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Picturing a World

Kitty Kielland's Studio

I love the way this painting illustrates a young artist’s studio as a place to live. The plain floor and dormer window hint at upper-storey, cheap digs. I didn’t include potted plants in any of my characters’ studios, but they turn up in other paintings and would be part of making an  Read More 

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Inside Looking Out

I had never seen a reproduction of Kitty Kielland’s Paris Interior until I read the catalogue for Women Artists in Paris, 1850–1900. Now I can hardly wait to see it, first and foremost because it represents the life of a young woman artist, the life explored in Where the Light Falls. Second because I love pictures of views out windows (in fact, I love real views framed by real windows). And third because of the samovar. Read More 

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Anna Alma-Tadema

Today at an exhibition, Orchestrating Elegance: Alma-Tadema and Design at the Clark Art Institute in Williamstown, Mass., I saw a reproduction of this watercolor by Lawrence Alma-Tadema’s daughter Anna Alma-Tadema. Another portrait without people! As a novelist, I find these 19th C paintings of unpeopled rooms helpful aids to imagination. The suggest a sensibility but leave me free to imagine my own stories.  Read More 
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Ellen Clacy

Serendipity landed me on an unattributed posting of this image. I have a friend who has a specialist’s knowledge of blue-and-white china, so pictures of it always catch my eye. This painting, moreover, made me think of Jeanette at the Musée Cluny.  Read More 
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Harriet Backer

Website tip: Blue Interior by artist Harriet Backer is featured on today’s Lines and Colors. I have shown here another of her interiors, a Breton kitchen, that I wish I had known when I was writing Where the Light Falls. Not only does it illustrate the Gernagans’ kitchen, it fits perfectly with Jeanette’s motif of rooms as “portraits without people.” Read More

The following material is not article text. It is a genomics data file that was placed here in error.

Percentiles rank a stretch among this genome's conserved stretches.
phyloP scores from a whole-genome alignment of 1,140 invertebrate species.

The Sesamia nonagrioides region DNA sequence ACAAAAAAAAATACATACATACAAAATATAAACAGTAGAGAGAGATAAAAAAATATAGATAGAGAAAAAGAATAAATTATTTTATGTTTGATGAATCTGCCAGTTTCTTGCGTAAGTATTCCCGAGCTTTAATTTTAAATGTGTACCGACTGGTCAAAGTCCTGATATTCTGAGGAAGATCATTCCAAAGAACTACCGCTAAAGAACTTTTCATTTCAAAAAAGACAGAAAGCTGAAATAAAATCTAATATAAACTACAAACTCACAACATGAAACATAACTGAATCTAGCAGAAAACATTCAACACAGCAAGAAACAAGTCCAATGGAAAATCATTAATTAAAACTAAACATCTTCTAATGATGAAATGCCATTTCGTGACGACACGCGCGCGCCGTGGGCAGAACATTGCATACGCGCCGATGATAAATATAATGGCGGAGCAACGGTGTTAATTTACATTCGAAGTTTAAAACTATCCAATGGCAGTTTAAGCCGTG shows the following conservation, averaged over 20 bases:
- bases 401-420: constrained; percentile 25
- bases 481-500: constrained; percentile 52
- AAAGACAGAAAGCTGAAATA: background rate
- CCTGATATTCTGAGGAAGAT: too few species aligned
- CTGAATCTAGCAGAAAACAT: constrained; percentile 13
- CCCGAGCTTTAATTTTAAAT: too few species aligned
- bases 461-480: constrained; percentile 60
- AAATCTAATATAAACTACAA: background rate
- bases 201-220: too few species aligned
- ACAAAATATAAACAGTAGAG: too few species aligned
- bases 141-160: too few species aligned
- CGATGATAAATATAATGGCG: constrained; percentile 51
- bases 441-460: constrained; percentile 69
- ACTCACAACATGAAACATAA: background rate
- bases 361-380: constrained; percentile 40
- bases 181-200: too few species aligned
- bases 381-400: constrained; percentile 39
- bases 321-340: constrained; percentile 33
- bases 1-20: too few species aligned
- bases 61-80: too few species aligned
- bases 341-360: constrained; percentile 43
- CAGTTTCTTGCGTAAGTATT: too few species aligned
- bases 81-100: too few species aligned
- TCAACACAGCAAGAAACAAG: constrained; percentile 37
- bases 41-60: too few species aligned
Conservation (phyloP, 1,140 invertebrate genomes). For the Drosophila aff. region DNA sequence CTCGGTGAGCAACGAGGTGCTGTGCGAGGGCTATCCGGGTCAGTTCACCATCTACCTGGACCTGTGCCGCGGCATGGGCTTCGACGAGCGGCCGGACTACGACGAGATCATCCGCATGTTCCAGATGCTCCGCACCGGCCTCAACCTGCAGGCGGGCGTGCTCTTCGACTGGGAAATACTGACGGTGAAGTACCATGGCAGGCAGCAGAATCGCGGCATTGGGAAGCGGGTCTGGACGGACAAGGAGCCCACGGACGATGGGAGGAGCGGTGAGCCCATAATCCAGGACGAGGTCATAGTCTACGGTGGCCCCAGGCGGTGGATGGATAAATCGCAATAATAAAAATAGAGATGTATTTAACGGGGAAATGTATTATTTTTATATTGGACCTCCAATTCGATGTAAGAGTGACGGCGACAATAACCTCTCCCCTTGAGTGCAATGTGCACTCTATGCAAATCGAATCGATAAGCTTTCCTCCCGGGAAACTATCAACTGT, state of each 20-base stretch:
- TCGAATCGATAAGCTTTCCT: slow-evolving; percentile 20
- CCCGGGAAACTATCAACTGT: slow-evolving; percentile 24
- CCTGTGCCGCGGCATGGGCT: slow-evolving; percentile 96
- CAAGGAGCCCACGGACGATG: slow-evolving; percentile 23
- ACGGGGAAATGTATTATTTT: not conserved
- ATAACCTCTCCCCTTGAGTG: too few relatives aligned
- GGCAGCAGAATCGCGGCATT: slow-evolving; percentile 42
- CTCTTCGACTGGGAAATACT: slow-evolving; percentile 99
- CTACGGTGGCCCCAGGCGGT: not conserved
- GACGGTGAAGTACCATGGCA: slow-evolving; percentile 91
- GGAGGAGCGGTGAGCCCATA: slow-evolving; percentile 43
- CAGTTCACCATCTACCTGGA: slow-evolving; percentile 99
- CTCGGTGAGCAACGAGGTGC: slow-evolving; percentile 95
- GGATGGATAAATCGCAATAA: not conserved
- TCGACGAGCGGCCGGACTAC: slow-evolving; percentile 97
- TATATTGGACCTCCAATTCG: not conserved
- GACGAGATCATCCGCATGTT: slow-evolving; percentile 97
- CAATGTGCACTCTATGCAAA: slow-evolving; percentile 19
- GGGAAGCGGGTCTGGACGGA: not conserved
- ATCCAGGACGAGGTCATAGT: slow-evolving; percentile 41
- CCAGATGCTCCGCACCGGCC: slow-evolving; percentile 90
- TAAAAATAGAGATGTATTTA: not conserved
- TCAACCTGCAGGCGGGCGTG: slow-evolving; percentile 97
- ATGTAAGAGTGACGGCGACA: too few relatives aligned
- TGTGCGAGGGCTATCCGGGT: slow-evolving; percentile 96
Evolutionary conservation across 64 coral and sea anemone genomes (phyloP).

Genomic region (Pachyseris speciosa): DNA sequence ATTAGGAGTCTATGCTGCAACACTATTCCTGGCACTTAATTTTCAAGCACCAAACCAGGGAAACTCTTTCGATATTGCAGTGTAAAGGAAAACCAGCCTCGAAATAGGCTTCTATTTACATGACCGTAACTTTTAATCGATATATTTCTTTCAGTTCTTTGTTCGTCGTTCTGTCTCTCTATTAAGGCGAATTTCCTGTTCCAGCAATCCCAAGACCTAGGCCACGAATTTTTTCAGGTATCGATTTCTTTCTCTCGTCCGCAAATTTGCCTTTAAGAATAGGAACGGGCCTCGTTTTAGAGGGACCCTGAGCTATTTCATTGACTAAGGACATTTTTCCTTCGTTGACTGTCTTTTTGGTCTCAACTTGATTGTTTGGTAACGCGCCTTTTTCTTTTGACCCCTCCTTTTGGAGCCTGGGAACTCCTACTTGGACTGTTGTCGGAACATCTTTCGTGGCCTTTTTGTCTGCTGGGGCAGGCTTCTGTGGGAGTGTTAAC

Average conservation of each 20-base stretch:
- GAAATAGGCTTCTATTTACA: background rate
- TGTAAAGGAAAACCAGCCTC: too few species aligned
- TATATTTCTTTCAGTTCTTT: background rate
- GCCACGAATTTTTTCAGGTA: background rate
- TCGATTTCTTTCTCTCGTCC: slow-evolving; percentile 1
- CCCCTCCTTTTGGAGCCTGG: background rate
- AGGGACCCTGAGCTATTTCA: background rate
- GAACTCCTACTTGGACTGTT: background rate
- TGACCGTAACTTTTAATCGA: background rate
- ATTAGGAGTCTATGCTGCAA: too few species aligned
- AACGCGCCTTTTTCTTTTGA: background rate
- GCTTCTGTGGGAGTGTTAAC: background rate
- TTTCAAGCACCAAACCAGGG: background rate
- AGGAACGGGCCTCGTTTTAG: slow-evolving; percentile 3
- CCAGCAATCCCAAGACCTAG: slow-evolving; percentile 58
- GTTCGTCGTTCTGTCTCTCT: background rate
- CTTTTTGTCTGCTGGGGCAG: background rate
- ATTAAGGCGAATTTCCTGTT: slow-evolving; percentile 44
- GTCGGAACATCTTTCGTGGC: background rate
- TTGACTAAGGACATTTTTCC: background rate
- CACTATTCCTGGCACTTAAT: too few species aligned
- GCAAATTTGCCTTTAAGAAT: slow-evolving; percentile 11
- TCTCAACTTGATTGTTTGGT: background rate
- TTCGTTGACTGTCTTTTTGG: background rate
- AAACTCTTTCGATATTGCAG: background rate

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More Scandinavian interiors

Carl Vilhelm Holsoe The Dining Room

Blog tip: Another artist of domestic interiors—Carl Vilhelm Holsoe.

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Images and characters

Images help me speculate about my characters. Two posts this morning on It’s About Time contain paintings of rooms from 1908—the first on interiors by Peter Ilsted, the second on interiors by Henri Matisse. One question for me is which style would Jeanette be using in 1908? Another is  Read More 

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Kitchen

When I first started researching ANONYMITY, writer Polly Shulman suggested I look for Topless Towers, a 1921 novel by Margaret Ashmun. It is set in a Morningside Heights apartment building and gave me lots of leads for details of apartment life. It opens: Read More 
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Morning paper

In the first chapter of ANONYMITY, my unmarried heroine sits alone, reading the morning paper. Images like this one of William MacGregor Paxton’s woman reader,  Read More 
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Light and rooms

A recent e-mail exchange with a friend about the rise of the word living-room in America in the 19th C set me thinking about how important it is in historical fiction to get ordinary terms right. Front parlor, back parlor, sitting room, boudoir, withdrawing room, drawing room, living-room, salon, lounge—they  Read More 
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